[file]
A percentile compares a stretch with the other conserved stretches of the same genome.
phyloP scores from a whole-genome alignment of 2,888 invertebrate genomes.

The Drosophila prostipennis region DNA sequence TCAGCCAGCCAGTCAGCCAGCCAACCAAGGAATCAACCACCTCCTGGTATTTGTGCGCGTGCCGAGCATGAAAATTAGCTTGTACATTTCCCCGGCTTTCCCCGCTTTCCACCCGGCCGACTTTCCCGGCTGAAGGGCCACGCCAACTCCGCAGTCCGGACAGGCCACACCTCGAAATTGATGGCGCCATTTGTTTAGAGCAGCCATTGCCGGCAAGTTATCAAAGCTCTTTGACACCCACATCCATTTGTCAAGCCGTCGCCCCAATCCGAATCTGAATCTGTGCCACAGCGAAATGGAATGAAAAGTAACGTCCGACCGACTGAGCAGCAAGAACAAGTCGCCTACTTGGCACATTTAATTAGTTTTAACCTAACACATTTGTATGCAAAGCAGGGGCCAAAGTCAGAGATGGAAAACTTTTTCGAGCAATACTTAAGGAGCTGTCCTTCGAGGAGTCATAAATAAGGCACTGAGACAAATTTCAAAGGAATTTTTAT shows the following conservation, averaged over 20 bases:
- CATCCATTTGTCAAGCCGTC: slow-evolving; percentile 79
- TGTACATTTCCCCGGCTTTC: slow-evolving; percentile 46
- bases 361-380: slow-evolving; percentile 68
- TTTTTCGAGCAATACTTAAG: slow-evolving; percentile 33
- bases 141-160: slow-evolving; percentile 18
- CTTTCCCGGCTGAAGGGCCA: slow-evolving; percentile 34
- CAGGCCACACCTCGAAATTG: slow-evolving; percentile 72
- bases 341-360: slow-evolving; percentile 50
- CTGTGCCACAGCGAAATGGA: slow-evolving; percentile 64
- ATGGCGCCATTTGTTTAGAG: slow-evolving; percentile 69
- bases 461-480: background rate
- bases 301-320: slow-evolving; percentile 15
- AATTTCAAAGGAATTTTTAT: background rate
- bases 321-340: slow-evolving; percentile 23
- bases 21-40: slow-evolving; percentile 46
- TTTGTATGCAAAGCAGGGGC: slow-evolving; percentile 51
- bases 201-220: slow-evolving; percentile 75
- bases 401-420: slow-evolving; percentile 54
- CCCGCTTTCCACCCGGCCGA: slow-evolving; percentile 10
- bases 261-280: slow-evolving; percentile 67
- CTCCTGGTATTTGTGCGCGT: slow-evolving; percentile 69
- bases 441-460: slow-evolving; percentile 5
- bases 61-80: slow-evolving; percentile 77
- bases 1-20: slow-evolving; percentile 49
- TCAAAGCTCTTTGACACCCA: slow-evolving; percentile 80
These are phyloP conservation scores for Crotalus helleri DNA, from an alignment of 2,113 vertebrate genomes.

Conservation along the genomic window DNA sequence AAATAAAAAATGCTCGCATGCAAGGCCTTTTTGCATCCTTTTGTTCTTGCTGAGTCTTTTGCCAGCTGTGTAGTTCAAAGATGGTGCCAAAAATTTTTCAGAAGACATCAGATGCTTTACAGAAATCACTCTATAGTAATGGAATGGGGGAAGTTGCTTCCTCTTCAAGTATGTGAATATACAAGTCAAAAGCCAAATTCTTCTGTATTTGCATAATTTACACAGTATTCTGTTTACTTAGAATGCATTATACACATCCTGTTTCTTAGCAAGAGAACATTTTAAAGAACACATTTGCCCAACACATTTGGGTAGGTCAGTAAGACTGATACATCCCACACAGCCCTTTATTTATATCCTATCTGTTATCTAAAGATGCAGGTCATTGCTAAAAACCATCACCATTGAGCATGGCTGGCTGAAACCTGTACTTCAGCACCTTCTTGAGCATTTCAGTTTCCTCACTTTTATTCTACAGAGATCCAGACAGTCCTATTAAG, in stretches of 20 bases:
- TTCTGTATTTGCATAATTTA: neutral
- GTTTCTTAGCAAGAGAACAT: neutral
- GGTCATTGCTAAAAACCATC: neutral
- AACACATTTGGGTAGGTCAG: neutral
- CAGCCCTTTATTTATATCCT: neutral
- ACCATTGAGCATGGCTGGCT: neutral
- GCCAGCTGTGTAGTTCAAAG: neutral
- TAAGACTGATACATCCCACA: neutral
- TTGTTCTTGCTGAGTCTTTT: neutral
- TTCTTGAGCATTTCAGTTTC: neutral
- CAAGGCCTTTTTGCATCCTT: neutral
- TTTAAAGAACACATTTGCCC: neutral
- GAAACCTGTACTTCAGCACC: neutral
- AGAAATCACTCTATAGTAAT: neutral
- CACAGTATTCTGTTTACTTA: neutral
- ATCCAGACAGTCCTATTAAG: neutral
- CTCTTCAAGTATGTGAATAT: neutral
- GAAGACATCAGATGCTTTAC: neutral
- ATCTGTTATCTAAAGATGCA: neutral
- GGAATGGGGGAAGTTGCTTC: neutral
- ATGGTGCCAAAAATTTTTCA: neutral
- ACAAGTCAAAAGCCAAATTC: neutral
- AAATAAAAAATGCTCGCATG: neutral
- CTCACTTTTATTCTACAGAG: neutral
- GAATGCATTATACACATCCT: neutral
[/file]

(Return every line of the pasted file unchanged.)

A percentile compares a stretch with the other conserved stretches of the same genome.
phyloP scores from a whole-genome alignment of 2,888 invertebrate genomes.

The Drosophila prostipennis region DNA sequence TCAGCCAGCCAGTCAGCCAGCCAACCAAGGAATCAACCACCTCCTGGTATTTGTGCGCGTGCCGAGCATGAAAATTAGCTTGTACATTTCCCCGGCTTTCCCCGCTTTCCACCCGGCCGACTTTCCCGGCTGAAGGGCCACGCCAACTCCGCAGTCCGGACAGGCCACACCTCGAAATTGATGGCGCCATTTGTTTAGAGCAGCCATTGCCGGCAAGTTATCAAAGCTCTTTGACACCCACATCCATTTGTCAAGCCGTCGCCCCAATCCGAATCTGAATCTGTGCCACAGCGAAATGGAATGAAAAGTAACGTCCGACCGACTGAGCAGCAAGAACAAGTCGCCTACTTGGCACATTTAATTAGTTTTAACCTAACACATTTGTATGCAAAGCAGGGGCCAAAGTCAGAGATGGAAAACTTTTTCGAGCAATACTTAAGGAGCTGTCCTTCGAGGAGTCATAAATAAGGCACTGAGACAAATTTCAAAGGAATTTTTAT shows the following conservation, averaged over 20 bases:
- CATCCATTTGTCAAGCCGTC: slow-evolving; percentile 79
- TGTACATTTCCCCGGCTTTC: slow-evolving; percentile 46
- bases 361-380: slow-evolving; percentile 68
- TTTTTCGAGCAATACTTAAG: slow-evolving; percentile 33
- bases 141-160: slow-evolving; percentile 18
- CTTTCCCGGCTGAAGGGCCA: slow-evolving; percentile 34
- CAGGCCACACCTCGAAATTG: slow-evolving; percentile 72
- bases 341-360: slow-evolving; percentile 50
- CTGTGCCACAGCGAAATGGA: slow-evolving; percentile 64
- ATGGCGCCATTTGTTTAGAG: slow-evolving; percentile 69
- bases 461-480: background rate
- bases 301-320: slow-evolving; percentile 15
- AATTTCAAAGGAATTTTTAT: background rate
- bases 321-340: slow-evolving; percentile 23
- bases 21-40: slow-evolving; percentile 46
- TTTGTATGCAAAGCAGGGGC: slow-evolving; percentile 51
- bases 201-220: slow-evolving; percentile 75
- bases 401-420: slow-evolving; percentile 54
- CCCGCTTTCCACCCGGCCGA: slow-evolving; percentile 10
- bases 261-280: slow-evolving; percentile 67
- CTCCTGGTATTTGTGCGCGT: slow-evolving; percentile 69
- bases 441-460: slow-evolving; percentile 5
- bases 61-80: slow-evolving; percentile 77
- bases 1-20: slow-evolving; percentile 49
- TCAAAGCTCTTTGACACCCA: slow-evolving; percentile 80
These are phyloP conservation scores for Crotalus helleri DNA, from an alignment of 2,113 vertebrate genomes.

Conservation along the genomic window DNA sequence AAATAAAAAATGCTCGCATGCAAGGCCTTTTTGCATCCTTTTGTTCTTGCTGAGTCTTTTGCCAGCTGTGTAGTTCAAAGATGGTGCCAAAAATTTTTCAGAAGACATCAGATGCTTTACAGAAATCACTCTATAGTAATGGAATGGGGGAAGTTGCTTCCTCTTCAAGTATGTGAATATACAAGTCAAAAGCCAAATTCTTCTGTATTTGCATAATTTACACAGTATTCTGTTTACTTAGAATGCATTATACACATCCTGTTTCTTAGCAAGAGAACATTTTAAAGAACACATTTGCCCAACACATTTGGGTAGGTCAGTAAGACTGATACATCCCACACAGCCCTTTATTTATATCCTATCTGTTATCTAAAGATGCAGGTCATTGCTAAAAACCATCACCATTGAGCATGGCTGGCTGAAACCTGTACTTCAGCACCTTCTTGAGCATTTCAGTTTCCTCACTTTTATTCTACAGAGATCCAGACAGTCCTATTAAG, in stretches of 20 bases:
- TTCTGTATTTGCATAATTTA: neutral
- GTTTCTTAGCAAGAGAACAT: neutral
- GGTCATTGCTAAAAACCATC: neutral
- AACACATTTGGGTAGGTCAG: neutral
- CAGCCCTTTATTTATATCCT: neutral
- ACCATTGAGCATGGCTGGCT: neutral
- GCCAGCTGTGTAGTTCAAAG: neutral
- TAAGACTGATACATCCCACA: neutral
- TTGTTCTTGCTGAGTCTTTT: neutral
- TTCTTGAGCATTTCAGTTTC: neutral
- CAAGGCCTTTTTGCATCCTT: neutral
- TTTAAAGAACACATTTGCCC: neutral
- GAAACCTGTACTTCAGCACC: neutral
- AGAAATCACTCTATAGTAAT: neutral
- CACAGTATTCTGTTTACTTA: neutral
- ATCCAGACAGTCCTATTAAG: neutral
- CTCTTCAAGTATGTGAATAT: neutral
- GAAGACATCAGATGCTTTAC: neutral
- ATCTGTTATCTAAAGATGCA: neutral
- GGAATGGGGGAAGTTGCTTC: neutral
- ATGGTGCCAAAAATTTTTCA: neutral
- ACAAGTCAAAAGCCAAATTC: neutral
- AAATAAAAAATGCTCGCATG: neutral
- CTCACTTTTATTCTACAGAG: neutral
- GAATGCATTATACACATCCT: neutral